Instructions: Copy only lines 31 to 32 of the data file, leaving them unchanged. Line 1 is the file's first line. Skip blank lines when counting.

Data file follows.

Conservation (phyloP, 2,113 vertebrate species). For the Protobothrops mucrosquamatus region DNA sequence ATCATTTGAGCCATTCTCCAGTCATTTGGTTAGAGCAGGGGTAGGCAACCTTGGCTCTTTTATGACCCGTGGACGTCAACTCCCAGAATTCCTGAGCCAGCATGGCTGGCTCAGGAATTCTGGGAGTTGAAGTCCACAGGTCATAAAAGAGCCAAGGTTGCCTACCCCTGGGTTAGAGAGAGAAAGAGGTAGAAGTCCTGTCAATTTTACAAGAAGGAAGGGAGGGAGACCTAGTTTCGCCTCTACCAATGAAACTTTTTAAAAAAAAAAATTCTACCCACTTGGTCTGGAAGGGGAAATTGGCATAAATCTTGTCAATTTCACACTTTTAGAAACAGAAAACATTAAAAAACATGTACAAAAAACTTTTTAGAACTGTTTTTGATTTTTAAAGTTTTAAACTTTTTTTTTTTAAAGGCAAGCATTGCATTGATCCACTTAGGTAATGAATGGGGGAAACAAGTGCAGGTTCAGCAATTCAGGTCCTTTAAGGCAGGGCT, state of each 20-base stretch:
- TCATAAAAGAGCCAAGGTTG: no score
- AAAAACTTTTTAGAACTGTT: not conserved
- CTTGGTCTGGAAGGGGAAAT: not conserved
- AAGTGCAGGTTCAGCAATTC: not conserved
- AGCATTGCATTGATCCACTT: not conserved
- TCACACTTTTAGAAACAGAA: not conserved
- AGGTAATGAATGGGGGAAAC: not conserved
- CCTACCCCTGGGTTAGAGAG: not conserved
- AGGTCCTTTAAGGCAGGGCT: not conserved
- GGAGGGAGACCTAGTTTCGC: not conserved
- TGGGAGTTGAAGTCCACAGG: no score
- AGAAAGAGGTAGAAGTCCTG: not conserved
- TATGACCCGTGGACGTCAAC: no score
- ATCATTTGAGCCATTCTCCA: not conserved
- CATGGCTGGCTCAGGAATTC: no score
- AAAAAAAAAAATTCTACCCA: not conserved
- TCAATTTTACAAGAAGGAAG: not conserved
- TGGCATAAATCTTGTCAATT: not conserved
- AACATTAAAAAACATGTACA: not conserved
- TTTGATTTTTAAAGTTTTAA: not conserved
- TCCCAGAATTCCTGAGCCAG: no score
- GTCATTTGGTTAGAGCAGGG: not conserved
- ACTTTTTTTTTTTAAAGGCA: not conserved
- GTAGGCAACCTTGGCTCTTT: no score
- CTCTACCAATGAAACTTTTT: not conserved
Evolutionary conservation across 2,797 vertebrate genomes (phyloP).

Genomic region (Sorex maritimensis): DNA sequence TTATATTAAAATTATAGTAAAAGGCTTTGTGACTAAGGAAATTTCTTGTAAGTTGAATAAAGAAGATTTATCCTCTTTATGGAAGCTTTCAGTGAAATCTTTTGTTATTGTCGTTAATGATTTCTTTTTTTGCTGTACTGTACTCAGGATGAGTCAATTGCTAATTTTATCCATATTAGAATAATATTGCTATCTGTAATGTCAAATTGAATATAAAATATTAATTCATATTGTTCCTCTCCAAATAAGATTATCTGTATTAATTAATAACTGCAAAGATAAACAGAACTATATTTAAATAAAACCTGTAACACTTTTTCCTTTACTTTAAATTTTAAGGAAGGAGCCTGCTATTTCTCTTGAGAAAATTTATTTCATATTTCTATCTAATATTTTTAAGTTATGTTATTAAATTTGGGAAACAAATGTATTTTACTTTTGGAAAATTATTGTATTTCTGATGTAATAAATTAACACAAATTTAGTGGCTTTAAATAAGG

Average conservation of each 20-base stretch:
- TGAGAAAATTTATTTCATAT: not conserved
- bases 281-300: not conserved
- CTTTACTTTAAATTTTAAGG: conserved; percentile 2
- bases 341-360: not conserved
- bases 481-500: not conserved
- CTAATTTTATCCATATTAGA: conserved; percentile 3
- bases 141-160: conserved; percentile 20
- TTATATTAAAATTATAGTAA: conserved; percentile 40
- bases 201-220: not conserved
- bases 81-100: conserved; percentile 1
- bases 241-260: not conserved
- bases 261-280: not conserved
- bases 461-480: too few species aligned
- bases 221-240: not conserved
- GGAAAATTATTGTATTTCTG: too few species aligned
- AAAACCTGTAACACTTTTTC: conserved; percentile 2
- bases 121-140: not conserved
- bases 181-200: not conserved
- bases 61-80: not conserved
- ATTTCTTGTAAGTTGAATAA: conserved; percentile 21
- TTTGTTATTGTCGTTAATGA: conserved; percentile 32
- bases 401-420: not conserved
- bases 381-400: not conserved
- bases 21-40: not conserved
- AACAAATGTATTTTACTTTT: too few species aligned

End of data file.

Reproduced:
- bases 281-300: not conserved
- CTTTACTTTAAATTTTAAGG: conserved; percentile 2